news_2012_03_02After his recital debut at the Frick Collection, Benjamin Grosvenor has received an excellent review from the New York Times:

“Benjamin Grosvenor, the 19-year-old English pianist who made his New York recital debut at the Frick Collection on Sunday afternoon, seemed the picture of casualness and humility when he walked onstage fresh faced, tieless and dressed in black. But no one who has heard his recent recording of Chopin, Liszt and Ravel works, (from Decca) would have been surprised by the contrast between his easygoing appearance and the ferocity of his sound. At the Frick, as on the recording, he proved a formidable technician and a thoughtful, coolly assured interpreter.

Mr Grosvenor was at his most persuasive in the first half of the program, which began with a sharply chiselled account of Bach’s Keyboard Partita No.4 in D. Mr Grosvenor used the richness of the piano’s palette unapologetically but demonstrated a command of period style in his crisply executed ornamentation and his characterization of individual dance movements: an aristocratic Allemande, for example, and a transparent Courante.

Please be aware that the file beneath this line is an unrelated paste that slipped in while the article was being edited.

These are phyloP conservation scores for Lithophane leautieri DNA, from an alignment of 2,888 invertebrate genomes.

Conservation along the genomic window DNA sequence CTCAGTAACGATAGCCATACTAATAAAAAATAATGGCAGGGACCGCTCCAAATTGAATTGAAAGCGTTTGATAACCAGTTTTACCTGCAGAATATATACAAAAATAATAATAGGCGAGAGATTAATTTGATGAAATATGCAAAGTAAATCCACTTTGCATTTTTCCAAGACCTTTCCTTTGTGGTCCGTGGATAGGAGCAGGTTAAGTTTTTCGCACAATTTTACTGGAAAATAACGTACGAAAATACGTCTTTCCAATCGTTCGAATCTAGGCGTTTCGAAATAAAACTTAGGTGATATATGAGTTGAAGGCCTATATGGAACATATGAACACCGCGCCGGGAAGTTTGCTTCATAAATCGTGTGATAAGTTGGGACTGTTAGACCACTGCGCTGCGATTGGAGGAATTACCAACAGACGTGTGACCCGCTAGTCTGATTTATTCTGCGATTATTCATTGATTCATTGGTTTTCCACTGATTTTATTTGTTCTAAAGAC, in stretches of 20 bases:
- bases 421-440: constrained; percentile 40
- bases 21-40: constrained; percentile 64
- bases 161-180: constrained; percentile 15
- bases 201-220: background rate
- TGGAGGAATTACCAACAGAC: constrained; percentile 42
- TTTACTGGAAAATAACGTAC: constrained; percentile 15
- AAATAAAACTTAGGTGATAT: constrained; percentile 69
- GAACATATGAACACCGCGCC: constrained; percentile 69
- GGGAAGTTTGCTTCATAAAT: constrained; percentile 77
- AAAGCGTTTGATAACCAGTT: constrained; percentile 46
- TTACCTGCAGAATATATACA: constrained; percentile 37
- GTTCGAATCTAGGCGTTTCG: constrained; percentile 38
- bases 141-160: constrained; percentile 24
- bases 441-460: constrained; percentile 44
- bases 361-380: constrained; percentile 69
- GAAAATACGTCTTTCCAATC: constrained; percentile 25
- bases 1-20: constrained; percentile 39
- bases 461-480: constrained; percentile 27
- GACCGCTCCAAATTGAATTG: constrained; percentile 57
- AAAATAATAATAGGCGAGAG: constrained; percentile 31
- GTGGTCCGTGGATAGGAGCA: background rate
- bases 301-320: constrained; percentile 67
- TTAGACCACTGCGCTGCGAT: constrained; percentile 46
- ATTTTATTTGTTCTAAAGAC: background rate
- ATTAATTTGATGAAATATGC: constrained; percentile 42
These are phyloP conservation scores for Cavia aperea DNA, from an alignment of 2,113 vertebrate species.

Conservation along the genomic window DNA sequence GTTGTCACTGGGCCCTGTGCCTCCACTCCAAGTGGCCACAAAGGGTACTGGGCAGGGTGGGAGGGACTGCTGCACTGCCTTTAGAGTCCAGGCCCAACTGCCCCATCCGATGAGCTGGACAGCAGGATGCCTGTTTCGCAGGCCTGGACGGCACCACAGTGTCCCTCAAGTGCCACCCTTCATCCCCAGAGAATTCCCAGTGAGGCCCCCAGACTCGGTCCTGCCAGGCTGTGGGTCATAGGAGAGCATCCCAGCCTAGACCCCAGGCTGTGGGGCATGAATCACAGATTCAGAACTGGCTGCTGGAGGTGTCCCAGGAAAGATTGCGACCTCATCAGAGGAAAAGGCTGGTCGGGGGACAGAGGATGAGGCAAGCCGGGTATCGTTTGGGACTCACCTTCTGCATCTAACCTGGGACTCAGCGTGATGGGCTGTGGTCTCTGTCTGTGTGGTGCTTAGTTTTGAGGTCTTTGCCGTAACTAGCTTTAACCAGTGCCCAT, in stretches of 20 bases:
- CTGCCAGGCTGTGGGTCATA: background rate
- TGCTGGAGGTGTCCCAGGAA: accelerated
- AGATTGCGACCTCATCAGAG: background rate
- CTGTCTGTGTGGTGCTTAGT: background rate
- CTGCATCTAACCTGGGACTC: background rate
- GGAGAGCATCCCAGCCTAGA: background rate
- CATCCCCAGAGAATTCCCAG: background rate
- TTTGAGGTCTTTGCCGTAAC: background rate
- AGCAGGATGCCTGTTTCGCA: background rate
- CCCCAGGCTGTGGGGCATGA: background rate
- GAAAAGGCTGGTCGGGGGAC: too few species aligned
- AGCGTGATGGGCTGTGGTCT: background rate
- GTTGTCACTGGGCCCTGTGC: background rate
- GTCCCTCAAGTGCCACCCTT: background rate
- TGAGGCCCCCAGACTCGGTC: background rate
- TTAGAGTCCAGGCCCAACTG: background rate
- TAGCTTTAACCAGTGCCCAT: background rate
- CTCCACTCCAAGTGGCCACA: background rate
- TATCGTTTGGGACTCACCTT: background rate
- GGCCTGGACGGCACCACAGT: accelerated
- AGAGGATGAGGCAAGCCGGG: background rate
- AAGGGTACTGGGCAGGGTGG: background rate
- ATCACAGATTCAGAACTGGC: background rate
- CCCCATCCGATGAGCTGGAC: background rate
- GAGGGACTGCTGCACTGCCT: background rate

The attention to definition and clarity that he brought to Bach also enlivened Chopin’s Sonata No. 3 in B minor. But the more striking elements of his intensely focused reading were the singing tone he brought to the Allegro maestoso and the broad-boned Largo, and the balance of tempestuousness and control he applied to the scherzo and the finale.

The Russian and French works in the second half of the program showed another side of Mr Grosvenor. Scriabin’s Sonata No. 2 in G sharp minor, a pair of short pieces by Rachmaninoff (Lilacs and Polka de W.R) and Ravel’s Gaspard de la Nuit all demand, in different measures, a play of subtle hues and changeable, often hazy textures: qualities that are in some ways the inverse of those Mr. Grosvenor demonstrated in the Bach and Chopin.

He seemed to resist this shift at first, and his rendering of the Scriabin pointed up the work’s connection (in thematic shape and, to an extent, harmonic turns) to the Chopin more vividly than the ways Scriabin headed off on his own path. But Mr Grosvenor loosened up considerably in the Rachmaninoff. And in the Ravel he put his penchant for precise articulation at the service of the music’s painterly qualities, bringing a crystalline shimmer to Ondine, evoking the distant, tolling bells and the uneven sway of the gallows in Le Gibet and closing the set with the blend of impishness and sheer virtuosity necessary to bring Scarbo to life.

As encores Mr Grosvenor gave a spirited, bluesy performance of Morton Gould’s Boogie Woogie Étude and a gently ruminative account of Abram Chasins’s Prelude No. 14.”

Allan Kozinn, 21 March 2012